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In: Competing Jurisdictions


This contribution aims to approach the theme of a traveling Islam by starting from moving people and considering how their religious “luggage”—in terms of beliefs, ideas, and practices—travels with them and what this means for the circulation of religious ideas in Africa and beyond. The paper focuses particularly on Senegalese migrants of the Murid Sufi order residing in Italy and the Netherlands; it investigates how their religious luggage is important to them in the migration context and may circulate further from there. In addition, it explores how their religious luggage is moulded in, and through, their migration experiences: for instance, its meaning may change, or another layer may be added. Finally, ideas on (the force of) the Muridiyya may travel back to Senegal, adding other layers to the meaning of religion there as well.

Open Access
In: Islamic Africa
In: Land, Law and Politics in Africa
Contemporary Africa as a Centre of Global Encounter
Volume Editors: , , and
This work challenges received ideas of Africa as a marginal continent and place of exodus by considering the continent as a centre of global connectivity and confluence. Flows of people, goods, and investments towards Africa have increased and diversified over recent decades. In light of these changes, the contributions analyse new actors in such diverse fields as education, trade, infrastructure, and tourism. They show the historicity of many current mobilities towards Africa and investigate questions of agency and power in shaping encounters between Africans and others in Africa today. In this way, the volume contributes significantly to debates on Africa’s position in global mobility dynamics and provides a firm basis for further research.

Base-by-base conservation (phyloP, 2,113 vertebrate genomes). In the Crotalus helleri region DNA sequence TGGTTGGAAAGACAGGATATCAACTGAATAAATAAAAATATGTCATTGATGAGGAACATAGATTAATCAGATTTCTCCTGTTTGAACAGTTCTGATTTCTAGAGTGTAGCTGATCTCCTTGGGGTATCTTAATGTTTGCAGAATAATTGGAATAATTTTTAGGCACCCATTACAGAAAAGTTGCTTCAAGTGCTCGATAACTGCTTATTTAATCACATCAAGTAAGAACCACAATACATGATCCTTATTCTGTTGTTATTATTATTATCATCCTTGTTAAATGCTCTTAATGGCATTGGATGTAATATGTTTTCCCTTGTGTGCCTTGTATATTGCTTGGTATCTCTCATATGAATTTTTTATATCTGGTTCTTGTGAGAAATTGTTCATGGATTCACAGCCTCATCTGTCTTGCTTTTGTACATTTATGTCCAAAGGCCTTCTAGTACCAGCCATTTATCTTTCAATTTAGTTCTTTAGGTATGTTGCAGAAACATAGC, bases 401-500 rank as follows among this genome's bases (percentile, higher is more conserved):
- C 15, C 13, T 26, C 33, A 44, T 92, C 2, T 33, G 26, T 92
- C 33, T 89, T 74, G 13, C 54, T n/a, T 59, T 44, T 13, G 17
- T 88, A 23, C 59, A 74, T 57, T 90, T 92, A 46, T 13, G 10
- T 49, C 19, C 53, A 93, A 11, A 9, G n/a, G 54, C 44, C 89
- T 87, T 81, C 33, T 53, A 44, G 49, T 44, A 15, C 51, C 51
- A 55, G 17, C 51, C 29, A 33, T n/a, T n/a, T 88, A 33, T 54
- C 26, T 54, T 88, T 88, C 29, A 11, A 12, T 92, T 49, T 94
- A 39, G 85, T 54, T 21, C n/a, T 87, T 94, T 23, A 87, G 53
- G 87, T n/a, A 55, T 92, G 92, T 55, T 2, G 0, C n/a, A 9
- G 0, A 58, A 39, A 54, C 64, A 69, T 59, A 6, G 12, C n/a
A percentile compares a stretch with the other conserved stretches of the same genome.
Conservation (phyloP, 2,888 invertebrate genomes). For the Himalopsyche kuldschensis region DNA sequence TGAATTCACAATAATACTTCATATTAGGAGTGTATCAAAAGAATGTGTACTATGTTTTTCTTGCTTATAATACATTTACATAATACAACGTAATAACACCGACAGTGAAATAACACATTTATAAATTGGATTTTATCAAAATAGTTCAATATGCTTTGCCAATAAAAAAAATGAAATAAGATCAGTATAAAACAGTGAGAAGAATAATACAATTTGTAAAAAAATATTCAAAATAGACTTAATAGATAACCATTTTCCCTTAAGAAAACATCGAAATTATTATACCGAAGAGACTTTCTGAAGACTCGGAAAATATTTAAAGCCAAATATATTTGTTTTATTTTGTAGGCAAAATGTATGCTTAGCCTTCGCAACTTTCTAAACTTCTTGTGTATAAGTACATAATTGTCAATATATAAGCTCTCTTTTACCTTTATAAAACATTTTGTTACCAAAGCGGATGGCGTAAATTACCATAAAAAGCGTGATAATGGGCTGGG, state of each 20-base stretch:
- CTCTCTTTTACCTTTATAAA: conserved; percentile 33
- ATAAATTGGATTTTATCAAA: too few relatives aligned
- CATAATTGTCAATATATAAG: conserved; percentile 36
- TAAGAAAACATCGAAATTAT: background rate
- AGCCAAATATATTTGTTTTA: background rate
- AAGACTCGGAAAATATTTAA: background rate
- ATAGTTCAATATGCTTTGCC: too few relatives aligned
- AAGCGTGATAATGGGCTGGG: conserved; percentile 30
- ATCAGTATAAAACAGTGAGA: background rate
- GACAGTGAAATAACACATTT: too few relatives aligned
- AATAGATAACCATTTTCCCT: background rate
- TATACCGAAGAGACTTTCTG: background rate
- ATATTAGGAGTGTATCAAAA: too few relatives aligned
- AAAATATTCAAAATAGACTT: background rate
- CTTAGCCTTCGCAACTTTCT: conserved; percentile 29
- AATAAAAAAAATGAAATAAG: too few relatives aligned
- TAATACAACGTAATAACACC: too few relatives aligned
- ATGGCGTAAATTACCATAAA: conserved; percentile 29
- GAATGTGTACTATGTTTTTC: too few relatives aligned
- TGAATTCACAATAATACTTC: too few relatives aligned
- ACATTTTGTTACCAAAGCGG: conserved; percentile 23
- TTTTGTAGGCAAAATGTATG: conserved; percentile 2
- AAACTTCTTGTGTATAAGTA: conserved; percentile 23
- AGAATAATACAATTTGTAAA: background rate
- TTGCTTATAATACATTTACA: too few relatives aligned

Contributors are: Gérard Amougou, Alice Aterianus-Owanga, Eric Burton, Jean-Frédéric de Hasque, Mayke Kaag, Guive Khan-Mohammad, Fabien Nkot, Miriam Adelina Ocadiz Arriaga, Ute Röschenthaler, Alexandra Samokhvalova, Stefan Schmid, Sophia Thubauville, Di Wu.
Africa Negotiating an Emerging Multipolar World
With the end of the Cold War, the world seemed to move from a bipolar to a unipolar system, with the neoliberal West globally imposing its laws. However, it has been acknowledged that other actors, such as China, India and Brazil, have become increasingly influential, helping to lead to a new multipolarity at the global level. The question of what this emerging multipolarity means for Africa is important. Will Africa become crushed in a mounting struggle over raw materials and political hegemony between superpowers and fall victim to a new scramble for Africa? Or does this new historic conjuncture offer African countries and groups greater room for negotiation and manoeuvring, eventually leading to stronger democracy and enhanced growth? The chapters in this volume offer food for thought on how Africa’s engagements with the world are currently being reshaped and revalued, and, importantly—on whose terms?
In: Destination Africa
In: African Engagements
In: Islamic Africa